The Chamber of Commerce might conjure up images of small business and good conservatism, but the companies interested in real conservation are leaving.
The United States Chamber of Commerce is the nation’s largest lobbying group, bending the ear of many a Congressman to hear and heed the needs of the business community. Its wholesome image conjures up a neat row of Mom and Pop shops lining the main street of Anytown, USA. However, it’s not only, or even mostly, the voice of downtown business districts. It’s a special interest group of immense proportions, lobbying for the interests (read: profit) of many of America’s largest corporations. Corporations, it turns out, which may not have our best interests at heart.
Our two major political parties are both coalitions of those whose positions fit better under one metaphorical umbrella than the other. The rightmost-leaning of these could be said to have two major divisions, the Chamber of Commerce branch, representing corporate America, and the evangelical wing, representing the Religious Right. These strange bedfellows came together around the time of Barry Goldwater, once the darling of the Chamber of Commerce Republicans but who is now considered a RINO by many of those who supported the Arizona Senator during his 1964 Presidential campaign. At the time, though, the Chamber of Commerce and Goldwater’s conservative credentials were unimpeachable.
My, how times have changed. With the conservative side of the spectrum run by evangelicals (exactly what Goldwater warned us about), perversions of corporate responsibility (such as the Koch brothers and ALEC), and a hysterical man-child at the top of the heap, conservatism seems to have lost anything actually, well, conservative about it. The very term “conservation,” as in protecting our best, most effective institutions and resources, shares an etymological root with the movement, and nothing else. Whenever there’s a political charge to suppress some right (except for the right to your own arsenal, of course) or ruin what’s left of some natural place for profit, you could put money on it being backed by self-identified “conservatives.” That is, if you have any money left.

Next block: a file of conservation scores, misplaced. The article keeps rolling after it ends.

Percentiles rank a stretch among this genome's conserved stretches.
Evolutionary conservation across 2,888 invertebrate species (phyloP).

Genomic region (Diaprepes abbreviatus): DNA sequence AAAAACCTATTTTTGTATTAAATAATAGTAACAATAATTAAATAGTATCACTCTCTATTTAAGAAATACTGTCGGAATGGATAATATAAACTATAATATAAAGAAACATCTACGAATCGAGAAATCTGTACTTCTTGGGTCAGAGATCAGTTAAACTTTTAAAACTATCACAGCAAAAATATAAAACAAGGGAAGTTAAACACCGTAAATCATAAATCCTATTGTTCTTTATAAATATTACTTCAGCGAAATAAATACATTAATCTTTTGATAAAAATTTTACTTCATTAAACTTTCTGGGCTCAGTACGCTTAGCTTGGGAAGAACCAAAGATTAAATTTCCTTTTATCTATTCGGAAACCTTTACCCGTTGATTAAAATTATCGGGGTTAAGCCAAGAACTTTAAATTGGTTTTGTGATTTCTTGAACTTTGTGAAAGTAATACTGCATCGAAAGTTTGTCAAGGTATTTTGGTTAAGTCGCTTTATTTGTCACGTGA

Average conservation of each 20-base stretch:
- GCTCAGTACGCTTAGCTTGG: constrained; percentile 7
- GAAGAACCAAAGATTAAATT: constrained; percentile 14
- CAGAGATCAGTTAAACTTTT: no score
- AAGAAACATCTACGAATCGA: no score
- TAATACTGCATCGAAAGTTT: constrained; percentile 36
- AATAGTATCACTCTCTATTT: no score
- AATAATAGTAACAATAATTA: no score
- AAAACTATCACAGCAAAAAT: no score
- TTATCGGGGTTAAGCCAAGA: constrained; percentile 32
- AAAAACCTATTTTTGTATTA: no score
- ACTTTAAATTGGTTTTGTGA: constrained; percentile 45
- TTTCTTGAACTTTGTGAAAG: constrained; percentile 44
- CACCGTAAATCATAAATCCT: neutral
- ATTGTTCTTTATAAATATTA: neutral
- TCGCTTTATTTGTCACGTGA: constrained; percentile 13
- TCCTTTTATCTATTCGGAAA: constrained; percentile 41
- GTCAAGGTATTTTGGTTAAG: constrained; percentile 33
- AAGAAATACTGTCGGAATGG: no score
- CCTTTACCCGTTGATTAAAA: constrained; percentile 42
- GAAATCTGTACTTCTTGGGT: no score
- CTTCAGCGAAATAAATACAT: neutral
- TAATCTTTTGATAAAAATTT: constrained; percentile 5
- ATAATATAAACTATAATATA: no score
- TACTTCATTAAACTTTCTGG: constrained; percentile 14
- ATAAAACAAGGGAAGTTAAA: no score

Which brings us back to the Chamber of Commerce. Once a bastion of conservative respectability, the Chamber still is – if you factor in the mutating definition of “conservative.” Increasingly investing its members donations in lobbying efforts aimed at thwarting any effective response to the threat of climate change, the Chamber of Commerce can see only as far as next quarter’s profits. Equal pay, sustainability, and other socially responsible goals have been similarly rejected by the group. Unfortunately, every dollar we spend at any business on its secret list of donors potentially works against our keeping our world a habitable place to live. When dollars are speech, they can yell a whole lot louder than we can.
However, there’s a ray of hope, falling like a trickle of corporations leaving the Chamber of Commerce behind. A surprising list of big name businesses are parting ways with the Chamber, citing a difference of opinion on climate change and not wanting to be associated with the group’s donations to far right wing candidates. Apple and Pacific Gas & Electric left the Chamber of Commerce as far back as 2009. Starbucks, Unilever, Costco and General Mills followed. CVS left in 2015 because the Chamber’s push to ease restrictions on tobacco sales conflicted with the the pharmacy’s aim to stop selling cigarettes.
Other companies that claim to support socially progressive goals, such as Disney and The Gap, are under pressure to quit, or at least to quit funding, the Chamber of Commerce.
Make no mistake, the biosphere isn’t going to escape unscathed on the other side of late stage capitalism. It’s going to take more and bigger changes to industrial culture than a few big companies deciding to do better things with their money than donate it to climate-denier candidates. If the concept of business survives the next handful of generations, it’s likelier to resemble the medieval system of tradesmen and guilds than it is to look like Costco or Unilever. Still, though, we live in Interesting Times when the most conservative companies – defined as those who want to appear to conserve the living world and a modicum of equitable distribution of the wealth derived from it – are those leaving the Chamber of Commerce instead of flocking to it. What would Barry Goldwater say?